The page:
Balancing access to digital lending with suitable law
Joseph Githaiga and Christopher Ndegwa
Increasing access to credit is an essential aspect of Kenya’s efforts to accelerate economic growth.
Over the last several years, new digital lending platforms have provided access to credit for those who were previously excluded from formal financial services.
Those platforms have proved to be popular as most Kenyans, prior to the introduction of digital credit, relied on informal lenders and their social support systems for low-value short term credit.
Digital credit involves limited in-person contact and leverages digital infrastructure.
The product relies on digital infrastructure to receive loan applications, determine creditworthiness of borrowers, approve the loan, disburse the funds and receive payment.
The loan amounts are typically low value and short tenor (ranging from a few days up to a month).
It is indicative of the maturity and systemic importance of the digital lending industry that the Central Bank of Kenya (Amendment) Bill, 2020 (the Bill) was first published on June 19, 2020 as a privately sponsored bill by the fallen Bonchari Member of Parliament Oroo Oyioka.
The Bill has since been revised and published on November 30, 2020 as a privately sponsored bill by Member of Parliament Gideon Keter.
It seeks to give Central Bank of Kenya (CBK) the mandate to regulate digital money lenders by introducing licensing requirements.
To date, the industry’s self-regulation has been coordinated through the Digital Lenders Association of Kenya.
The Bill indicates that formal regulation by CBK is now necessary, over and above self-regulation.
The Bill seeks to introduce the definition of a “digital money lender” to refer to an entity that offers credit facilities in the form of mobile money lending applications.
The Bill also seeks to introduce to the CBK Act a new section on the licensing of mobile money lender platforms.
The Bill aims to introduce the requirement to be licensed by the CBK in order to transact as a digital money lender.
Interestingly, the Bill proposes minimum capital requirements for digital money lenders – a prudential regulatory requirement common with deposit-taking institutions.
Such a requirement may serve as a barrier to entry for non-deposit taking digital lenders and may have the effect of reducing competition.
The Bill also provides that the license issued by the CBK will be valid for a period of one year and may be renewed upon the licensee making an application at least three months prior to the expiry of the license.
The CBK will also have the runway to prescribe any other additional requirements it may deem fit and may issue a conditional license to an applicant under any conditions that it deems necessary. It is not clear what such conditionality would entail.
Specific regulation of digital lending does not appear to be common in most markets across the globe.
Most countries do not have a regulatory framework that distinguishes between digital lenders and traditional non-deposit taking microfinance institutions (MFIs).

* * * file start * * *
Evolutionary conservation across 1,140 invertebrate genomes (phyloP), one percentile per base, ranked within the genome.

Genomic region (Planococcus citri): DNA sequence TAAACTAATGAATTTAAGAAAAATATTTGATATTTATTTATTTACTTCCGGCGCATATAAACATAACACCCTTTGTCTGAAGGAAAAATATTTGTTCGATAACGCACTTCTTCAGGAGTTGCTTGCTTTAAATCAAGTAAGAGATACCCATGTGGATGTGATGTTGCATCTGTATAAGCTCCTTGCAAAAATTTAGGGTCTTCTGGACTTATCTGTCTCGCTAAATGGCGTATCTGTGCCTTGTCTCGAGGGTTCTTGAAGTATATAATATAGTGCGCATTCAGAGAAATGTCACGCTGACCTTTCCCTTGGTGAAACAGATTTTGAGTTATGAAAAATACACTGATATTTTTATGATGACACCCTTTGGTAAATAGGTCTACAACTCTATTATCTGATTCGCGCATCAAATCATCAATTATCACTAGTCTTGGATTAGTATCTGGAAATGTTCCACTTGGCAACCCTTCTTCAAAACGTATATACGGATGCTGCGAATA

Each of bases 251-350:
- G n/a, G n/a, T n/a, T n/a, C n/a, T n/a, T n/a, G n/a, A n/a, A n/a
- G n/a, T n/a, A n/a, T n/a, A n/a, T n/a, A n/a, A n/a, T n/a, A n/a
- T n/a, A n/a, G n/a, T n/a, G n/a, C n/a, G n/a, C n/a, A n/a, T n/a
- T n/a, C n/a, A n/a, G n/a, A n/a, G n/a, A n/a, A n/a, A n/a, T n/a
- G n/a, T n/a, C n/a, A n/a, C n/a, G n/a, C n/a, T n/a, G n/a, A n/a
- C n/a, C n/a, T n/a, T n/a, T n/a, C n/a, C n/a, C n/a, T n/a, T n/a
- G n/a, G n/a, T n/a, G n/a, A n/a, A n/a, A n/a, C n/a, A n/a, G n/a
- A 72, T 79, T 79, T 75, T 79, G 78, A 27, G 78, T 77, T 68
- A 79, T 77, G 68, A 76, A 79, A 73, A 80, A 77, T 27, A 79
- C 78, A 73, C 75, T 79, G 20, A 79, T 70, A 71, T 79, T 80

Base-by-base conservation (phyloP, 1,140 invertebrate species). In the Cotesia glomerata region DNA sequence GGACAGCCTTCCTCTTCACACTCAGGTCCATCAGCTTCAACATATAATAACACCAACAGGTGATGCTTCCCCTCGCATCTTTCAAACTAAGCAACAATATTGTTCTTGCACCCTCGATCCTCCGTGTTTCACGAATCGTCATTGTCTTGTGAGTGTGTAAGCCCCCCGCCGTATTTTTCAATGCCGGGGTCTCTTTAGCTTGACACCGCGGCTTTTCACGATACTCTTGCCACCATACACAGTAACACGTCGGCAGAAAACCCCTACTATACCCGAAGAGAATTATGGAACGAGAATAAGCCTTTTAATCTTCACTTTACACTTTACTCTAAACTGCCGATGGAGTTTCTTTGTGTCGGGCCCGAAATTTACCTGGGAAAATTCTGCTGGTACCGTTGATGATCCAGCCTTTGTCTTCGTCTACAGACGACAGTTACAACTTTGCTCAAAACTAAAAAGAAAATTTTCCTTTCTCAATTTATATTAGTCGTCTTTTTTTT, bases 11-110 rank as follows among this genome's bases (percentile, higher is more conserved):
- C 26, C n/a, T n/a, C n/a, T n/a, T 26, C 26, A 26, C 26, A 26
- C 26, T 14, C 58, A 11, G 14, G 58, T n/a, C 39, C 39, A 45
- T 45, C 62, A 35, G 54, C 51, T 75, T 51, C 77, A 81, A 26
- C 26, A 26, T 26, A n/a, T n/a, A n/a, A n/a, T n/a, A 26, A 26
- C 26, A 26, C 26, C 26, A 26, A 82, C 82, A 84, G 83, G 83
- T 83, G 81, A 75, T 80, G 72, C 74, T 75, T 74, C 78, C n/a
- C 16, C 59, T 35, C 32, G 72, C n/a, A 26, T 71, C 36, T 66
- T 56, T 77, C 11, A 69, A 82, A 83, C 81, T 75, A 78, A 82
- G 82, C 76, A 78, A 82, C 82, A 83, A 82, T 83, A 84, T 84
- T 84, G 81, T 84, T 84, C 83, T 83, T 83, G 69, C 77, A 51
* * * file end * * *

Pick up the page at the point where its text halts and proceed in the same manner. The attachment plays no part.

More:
This is because “digital lenders” are simply non-deposit taking microfinance institutions that advance credit through digital applications as seen in Kenya.
As is the case with non-deposit taking MFIs, these require some form of licensing to operate.
In Kenya, the CBK currently issues a letter of no objection approving the operations of a non-deposit taking MFI whether they are a digital lender or operate a brick and mortar lending institution.
Several countries have licensing as a core feature of the regulatory framework in relation to digital lenders, which implies that governments see licensing as an effective means of enforcing supervision in the financial services sector.
However, a country such as Poland illustrates that licensing may not be necessary where there is an effective consumer protection regime that can be enforced against lenders by a supervisory agency such as the consumer protection and competition regulator.
The concern with using a licensing regime to regulate a nascent industry such as non-deposit taking digital lending is that stringent rules on minimum capital requirements, financial adequacy, reporting, local shareholding requirements and so on, would impose significant compliance costs on participants.
The licensing approach that the Bill proposes of having minimum capital requirements is ideal in prudential regulation of deposit taking institutions such as banks and other deposit taking MFIs.
However, given that a majority of digital money lenders are non-deposit taking MFIs who finance their operations from privately sourced funds, it would be unfair to subject them to prudential regulation such as having in place minimum capital requirements as they are not using publicly sourced funds (depositors’ funds) to finance their operations.
A more apt regulatory model would be one that enhances consumer protection through regulation of the conduct of consumer credit providers (digital lenders and others).
This can be achieved through the development and enactment of a consumer credit code that embeds the principles of consumer protection in lending. - Joseph Githaiga leads PwC Kenya’s Regulatory Compliance & Advisory unit. Christopher Ndegwa is a Senior Associate with the same unit.